Those who have chosen this route face many difficulties even if they no longer have to concern themselves with phone calls and overdue statements.  First and foremost is the risk of collectors coming after family members (whether family members co-signed the loan or not) and simply transferring the pressure and harassment from one person’s shoulders to another.  Another is the fact that they may not be able to see their family and friends when and if they return to the United States, since the IRS pursues domestic debt-dodging aggressively.  Finally, there’s the risk of defaulting and losing out on the chance of future forgiveness programs.  Hopes that the Obama administration might issue policies forgiving or even negating student loan debt never got off the ground, but future decisions on the student loan crisis may provide some sort of forgiveness, putting dodgers at risk of missing out on another way out of their crisis.

Debt dodging will never be a permanent solution to outstanding student loans unless a dodger takes their choice all the way to the extreme and becomes an expat, never to return to their bills and obligations.  Even then, loan collectors never take “no” for an answer and will look for any way to collect payment.  For those who choose to run away from their student loan debt, they may find they’re running away from far more than their responsibility, and that they may never be able to come back once they’ve made the decision.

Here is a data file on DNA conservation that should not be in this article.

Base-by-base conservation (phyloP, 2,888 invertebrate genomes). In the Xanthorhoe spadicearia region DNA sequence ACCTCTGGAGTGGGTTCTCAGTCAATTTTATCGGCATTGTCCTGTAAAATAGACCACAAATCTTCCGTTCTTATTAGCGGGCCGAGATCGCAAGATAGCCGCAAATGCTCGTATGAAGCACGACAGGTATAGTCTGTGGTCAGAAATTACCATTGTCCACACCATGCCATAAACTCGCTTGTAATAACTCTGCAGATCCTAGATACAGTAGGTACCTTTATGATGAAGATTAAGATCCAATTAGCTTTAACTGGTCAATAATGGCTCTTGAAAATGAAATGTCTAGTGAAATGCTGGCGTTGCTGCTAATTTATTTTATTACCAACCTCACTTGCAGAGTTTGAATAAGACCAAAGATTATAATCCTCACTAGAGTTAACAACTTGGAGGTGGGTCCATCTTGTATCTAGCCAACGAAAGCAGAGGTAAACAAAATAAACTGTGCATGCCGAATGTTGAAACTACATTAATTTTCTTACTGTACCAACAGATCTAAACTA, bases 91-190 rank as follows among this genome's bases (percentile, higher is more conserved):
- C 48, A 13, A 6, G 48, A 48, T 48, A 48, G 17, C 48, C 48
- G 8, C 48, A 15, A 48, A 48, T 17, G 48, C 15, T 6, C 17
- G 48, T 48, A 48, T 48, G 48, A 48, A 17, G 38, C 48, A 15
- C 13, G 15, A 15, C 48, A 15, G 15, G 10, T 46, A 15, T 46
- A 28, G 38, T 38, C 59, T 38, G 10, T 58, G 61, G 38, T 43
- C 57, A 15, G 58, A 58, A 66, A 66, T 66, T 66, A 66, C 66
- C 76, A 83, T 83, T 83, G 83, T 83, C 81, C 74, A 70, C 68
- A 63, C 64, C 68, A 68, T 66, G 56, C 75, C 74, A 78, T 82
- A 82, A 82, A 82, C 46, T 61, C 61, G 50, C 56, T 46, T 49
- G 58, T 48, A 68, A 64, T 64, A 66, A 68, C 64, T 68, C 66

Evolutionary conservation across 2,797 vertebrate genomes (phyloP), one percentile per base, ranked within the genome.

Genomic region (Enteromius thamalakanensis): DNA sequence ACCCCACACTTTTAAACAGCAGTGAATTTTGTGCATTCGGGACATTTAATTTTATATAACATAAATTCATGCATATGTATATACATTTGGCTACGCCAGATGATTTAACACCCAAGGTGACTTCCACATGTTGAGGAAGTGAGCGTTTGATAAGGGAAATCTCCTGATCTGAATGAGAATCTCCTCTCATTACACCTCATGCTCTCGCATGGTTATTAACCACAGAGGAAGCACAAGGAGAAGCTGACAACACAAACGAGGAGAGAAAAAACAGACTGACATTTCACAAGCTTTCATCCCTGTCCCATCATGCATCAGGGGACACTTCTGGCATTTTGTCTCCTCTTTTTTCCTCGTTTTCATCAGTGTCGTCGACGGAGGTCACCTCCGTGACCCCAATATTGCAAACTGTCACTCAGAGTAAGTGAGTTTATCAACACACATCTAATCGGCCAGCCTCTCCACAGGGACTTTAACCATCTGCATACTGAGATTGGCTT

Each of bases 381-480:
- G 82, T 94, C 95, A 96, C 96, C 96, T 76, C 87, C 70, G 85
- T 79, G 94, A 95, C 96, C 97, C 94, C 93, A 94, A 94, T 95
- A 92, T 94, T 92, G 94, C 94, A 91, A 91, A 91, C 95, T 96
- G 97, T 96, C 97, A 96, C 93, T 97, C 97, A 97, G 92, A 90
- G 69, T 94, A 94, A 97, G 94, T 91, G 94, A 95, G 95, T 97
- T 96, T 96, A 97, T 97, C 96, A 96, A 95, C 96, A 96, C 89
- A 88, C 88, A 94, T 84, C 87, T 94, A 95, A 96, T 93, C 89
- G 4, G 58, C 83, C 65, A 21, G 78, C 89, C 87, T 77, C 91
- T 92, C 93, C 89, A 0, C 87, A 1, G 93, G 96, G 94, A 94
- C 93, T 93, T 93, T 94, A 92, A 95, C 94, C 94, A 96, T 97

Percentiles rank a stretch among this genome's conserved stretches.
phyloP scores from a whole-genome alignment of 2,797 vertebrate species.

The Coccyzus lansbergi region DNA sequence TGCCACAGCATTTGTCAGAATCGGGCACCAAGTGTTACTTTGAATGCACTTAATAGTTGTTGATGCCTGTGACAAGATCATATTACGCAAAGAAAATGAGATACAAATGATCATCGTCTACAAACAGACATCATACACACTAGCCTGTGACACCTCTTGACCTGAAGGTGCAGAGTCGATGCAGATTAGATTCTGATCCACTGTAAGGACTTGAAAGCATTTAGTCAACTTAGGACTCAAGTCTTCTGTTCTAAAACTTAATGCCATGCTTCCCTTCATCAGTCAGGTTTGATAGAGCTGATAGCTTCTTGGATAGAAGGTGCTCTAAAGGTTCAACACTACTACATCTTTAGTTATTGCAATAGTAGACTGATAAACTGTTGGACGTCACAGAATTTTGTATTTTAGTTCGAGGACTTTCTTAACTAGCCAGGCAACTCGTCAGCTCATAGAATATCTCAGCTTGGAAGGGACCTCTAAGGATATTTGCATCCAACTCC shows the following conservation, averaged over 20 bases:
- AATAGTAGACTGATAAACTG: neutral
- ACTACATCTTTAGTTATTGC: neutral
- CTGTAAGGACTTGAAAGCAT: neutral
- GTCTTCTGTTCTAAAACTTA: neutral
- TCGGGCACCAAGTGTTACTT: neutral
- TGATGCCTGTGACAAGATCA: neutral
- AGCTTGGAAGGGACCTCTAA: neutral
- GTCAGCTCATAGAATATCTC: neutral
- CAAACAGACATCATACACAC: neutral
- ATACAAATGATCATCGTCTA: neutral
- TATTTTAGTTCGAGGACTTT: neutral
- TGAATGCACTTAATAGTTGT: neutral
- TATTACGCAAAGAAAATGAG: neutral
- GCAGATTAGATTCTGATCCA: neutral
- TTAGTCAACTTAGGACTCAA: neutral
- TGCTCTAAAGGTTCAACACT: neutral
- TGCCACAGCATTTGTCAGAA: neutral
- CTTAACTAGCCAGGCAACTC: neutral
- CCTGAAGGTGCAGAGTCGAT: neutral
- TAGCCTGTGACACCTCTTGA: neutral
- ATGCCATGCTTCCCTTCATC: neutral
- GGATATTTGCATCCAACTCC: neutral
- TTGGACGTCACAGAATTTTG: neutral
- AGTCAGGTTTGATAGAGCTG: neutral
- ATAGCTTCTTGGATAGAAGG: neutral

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Articles
A Brief Guide To College Financial Aid
Was It Worth It: Student Loan Vs. Entry Level Pay
The Cost of College Around The World [Infographic]
Tracking Student Loan Legislation
Preparing for Graduation: Repaying Your Student Loans
Reports
Student Loan Debt vs. Entry Level Pay: An In-depth, Up-to-Date Overview
A Comprehensive Guide To Student Loans
A Review of Top Companies to Refinance Your Student Loans
A Comprehensive Guide to Refinancing Student Loans
9 Simple Tips for Reducing Overall Student Loan Debt
Resources
The Cost of College Around The World [Infographic]
A Comprehensive Guide To Student Loans
A Review of Top Companies to Refinance Your Student Loans
A Comprehensive Guide to Refinancing Student Loans
Preparing for Graduation: Repaying Your Student Loans
Reviews
A Review of Top Companies to Refinance Your Student Loans
Refinancing Student Loans with Sofi
LendKey Student Loan Refinancing Review
Common Bond Student Loan Refinancing Review
Laurel Road Student Loan Refinancing Review